[caption id="attachment_68" align="alignleft" width="128" caption="Brian Weinberg (left)"][/caption]
Each of us has a unique set of convictions to pursue. My own fell into place unexpectedly, after I read a Fortune Magazine article highlighting Dr. Muhammad Yunus's vision to "put poverty into the museums."
I had just arrived home, after studying Spanish in Buenos Aires and trekking 2,858 miles (4600km) alone throughout South America. Reading this article summoned the mental snapshots of several "Shanty Towns" from my recent trip, inspiring a personal call to action.
October 13, 2008
By Jon Gillespie-Brown, Author “So you want to be an entrepreneur?”
In my opinion Social entrepreneurship is in fact a subset of a much more powerful global phenomenon called “Contribution”.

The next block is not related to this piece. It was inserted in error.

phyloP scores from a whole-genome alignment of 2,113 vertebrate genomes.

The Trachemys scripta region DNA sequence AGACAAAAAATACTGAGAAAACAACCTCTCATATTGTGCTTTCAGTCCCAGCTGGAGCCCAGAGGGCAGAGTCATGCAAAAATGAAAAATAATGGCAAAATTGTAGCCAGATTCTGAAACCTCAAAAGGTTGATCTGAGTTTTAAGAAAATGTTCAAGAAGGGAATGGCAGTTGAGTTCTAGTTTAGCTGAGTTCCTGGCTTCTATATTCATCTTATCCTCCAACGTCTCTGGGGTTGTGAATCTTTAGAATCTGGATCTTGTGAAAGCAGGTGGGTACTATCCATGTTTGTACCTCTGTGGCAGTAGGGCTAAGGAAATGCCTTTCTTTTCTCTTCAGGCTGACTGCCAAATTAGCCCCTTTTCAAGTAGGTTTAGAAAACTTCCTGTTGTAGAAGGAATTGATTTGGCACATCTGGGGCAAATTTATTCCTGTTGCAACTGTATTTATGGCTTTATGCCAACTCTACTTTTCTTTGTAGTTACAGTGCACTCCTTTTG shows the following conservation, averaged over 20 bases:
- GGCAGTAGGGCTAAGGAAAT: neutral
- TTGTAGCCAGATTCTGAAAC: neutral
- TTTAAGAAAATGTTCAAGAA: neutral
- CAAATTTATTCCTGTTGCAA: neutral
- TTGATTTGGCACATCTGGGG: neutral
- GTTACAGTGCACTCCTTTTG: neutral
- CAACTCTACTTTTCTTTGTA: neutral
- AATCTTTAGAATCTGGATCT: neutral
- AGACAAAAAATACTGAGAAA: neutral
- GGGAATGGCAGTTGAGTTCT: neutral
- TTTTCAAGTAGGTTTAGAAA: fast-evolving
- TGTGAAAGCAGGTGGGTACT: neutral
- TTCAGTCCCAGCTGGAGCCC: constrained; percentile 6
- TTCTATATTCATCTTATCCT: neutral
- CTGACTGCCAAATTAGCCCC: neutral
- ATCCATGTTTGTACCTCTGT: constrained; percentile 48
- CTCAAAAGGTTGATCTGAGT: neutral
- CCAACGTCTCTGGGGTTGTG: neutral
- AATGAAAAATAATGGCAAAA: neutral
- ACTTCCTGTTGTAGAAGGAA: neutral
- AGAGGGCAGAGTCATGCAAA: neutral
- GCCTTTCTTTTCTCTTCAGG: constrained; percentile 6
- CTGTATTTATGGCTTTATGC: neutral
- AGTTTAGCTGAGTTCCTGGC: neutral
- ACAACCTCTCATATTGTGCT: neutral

An example of this working in the real world is my book “So you want to be an entrepreneur?” – All the profits from the book go to the Grameen Foundation!
So why would I work for years on a book and then give all the profits away?
Contribution is why…
OK, so what does Contribution mean?…well my definition is: “Giving with no expectation of anything in return”.
So how can “contribution” lead to success and how can you join in – even if you aren’t yet an entrepreneur?
I know this seems like a long shot or a disconnect, surely success is all about being smart and hard working? Well that depends on what you believe, you still need to do those things but if you think about it whenever you were really helpful and thoughtful about others and helped or gave without looking for a reward - what were the results?